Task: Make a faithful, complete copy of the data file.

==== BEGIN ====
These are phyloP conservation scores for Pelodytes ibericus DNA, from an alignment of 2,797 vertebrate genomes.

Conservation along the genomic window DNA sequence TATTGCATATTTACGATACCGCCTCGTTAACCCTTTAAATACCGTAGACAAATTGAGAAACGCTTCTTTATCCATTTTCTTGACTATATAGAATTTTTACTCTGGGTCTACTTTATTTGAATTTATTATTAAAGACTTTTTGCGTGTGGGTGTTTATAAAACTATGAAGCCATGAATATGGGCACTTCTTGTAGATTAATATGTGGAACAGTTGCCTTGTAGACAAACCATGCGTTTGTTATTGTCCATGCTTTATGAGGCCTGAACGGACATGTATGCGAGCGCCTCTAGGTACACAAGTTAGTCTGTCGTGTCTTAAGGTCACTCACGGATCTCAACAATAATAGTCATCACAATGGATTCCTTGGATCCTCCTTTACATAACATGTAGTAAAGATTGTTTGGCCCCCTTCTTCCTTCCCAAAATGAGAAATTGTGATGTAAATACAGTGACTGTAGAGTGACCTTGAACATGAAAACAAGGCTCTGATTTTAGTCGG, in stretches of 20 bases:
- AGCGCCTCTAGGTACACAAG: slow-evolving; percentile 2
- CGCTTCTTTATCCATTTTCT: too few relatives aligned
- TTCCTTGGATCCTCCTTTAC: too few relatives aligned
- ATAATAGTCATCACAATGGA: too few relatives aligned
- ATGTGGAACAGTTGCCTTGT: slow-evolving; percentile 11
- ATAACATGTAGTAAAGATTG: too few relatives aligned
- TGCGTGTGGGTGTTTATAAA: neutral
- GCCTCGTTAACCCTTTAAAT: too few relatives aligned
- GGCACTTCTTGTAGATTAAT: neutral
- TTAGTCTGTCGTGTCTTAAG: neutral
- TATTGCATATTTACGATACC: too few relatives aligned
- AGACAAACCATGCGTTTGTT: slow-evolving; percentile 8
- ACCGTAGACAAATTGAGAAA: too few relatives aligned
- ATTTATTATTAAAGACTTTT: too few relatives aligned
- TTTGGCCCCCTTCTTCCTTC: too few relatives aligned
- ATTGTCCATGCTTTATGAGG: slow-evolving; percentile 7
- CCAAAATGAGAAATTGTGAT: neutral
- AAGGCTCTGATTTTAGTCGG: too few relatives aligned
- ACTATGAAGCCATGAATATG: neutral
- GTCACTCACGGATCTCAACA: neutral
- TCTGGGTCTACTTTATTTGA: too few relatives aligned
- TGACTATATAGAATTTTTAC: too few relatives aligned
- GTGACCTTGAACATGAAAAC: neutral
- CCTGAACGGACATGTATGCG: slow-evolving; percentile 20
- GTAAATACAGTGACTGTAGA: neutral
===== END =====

These are phyloP conservation scores for Pelodytes ibericus DNA, from an alignment of 2,797 vertebrate genomes.

Conservation along the genomic window DNA sequence TATTGCATATTTACGATACCGCCTCGTTAACCCTTTAAATACCGTAGACAAATTGAGAAACGCTTCTTTATCCATTTTCTTGACTATATAGAATTTTTACTCTGGGTCTACTTTATTTGAATTTATTATTAAAGACTTTTTGCGTGTGGGTGTTTATAAAACTATGAAGCCATGAATATGGGCACTTCTTGTAGATTAATATGTGGAACAGTTGCCTTGTAGACAAACCATGCGTTTGTTATTGTCCATGCTTTATGAGGCCTGAACGGACATGTATGCGAGCGCCTCTAGGTACACAAGTTAGTCTGTCGTGTCTTAAGGTCACTCACGGATCTCAACAATAATAGTCATCACAATGGATTCCTTGGATCCTCCTTTACATAACATGTAGTAAAGATTGTTTGGCCCCCTTCTTCCTTCCCAAAATGAGAAATTGTGATGTAAATACAGTGACTGTAGAGTGACCTTGAACATGAAAACAAGGCTCTGATTTTAGTCGG, in stretches of 20 bases:
- AGCGCCTCTAGGTACACAAG: slow-evolving; percentile 2
- CGCTTCTTTATCCATTTTCT: too few relatives aligned
- TTCCTTGGATCCTCCTTTAC: too few relatives aligned
- ATAATAGTCATCACAATGGA: too few relatives aligned
- ATGTGGAACAGTTGCCTTGT: slow-evolving; percentile 11
- ATAACATGTAGTAAAGATTG: too few relatives aligned
- TGCGTGTGGGTGTTTATAAA: neutral
- GCCTCGTTAACCCTTTAAAT: too few relatives aligned
- GGCACTTCTTGTAGATTAAT: neutral
- TTAGTCTGTCGTGTCTTAAG: neutral
- TATTGCATATTTACGATACC: too few relatives aligned
- AGACAAACCATGCGTTTGTT: slow-evolving; percentile 8
- ACCGTAGACAAATTGAGAAA: too few relatives aligned
- ATTTATTATTAAAGACTTTT: too few relatives aligned
- TTTGGCCCCCTTCTTCCTTC: too few relatives aligned
- ATTGTCCATGCTTTATGAGG: slow-evolving; percentile 7
- CCAAAATGAGAAATTGTGAT: neutral
- AAGGCTCTGATTTTAGTCGG: too few relatives aligned
- ACTATGAAGCCATGAATATG: neutral
- GTCACTCACGGATCTCAACA: neutral
- TCTGGGTCTACTTTATTTGA: too few relatives aligned
- TGACTATATAGAATTTTTAC: too few relatives aligned
- GTGACCTTGAACATGAAAAC: neutral
- CCTGAACGGACATGTATGCG: slow-evolving; percentile 20
- GTAAATACAGTGACTGTAGA: neutral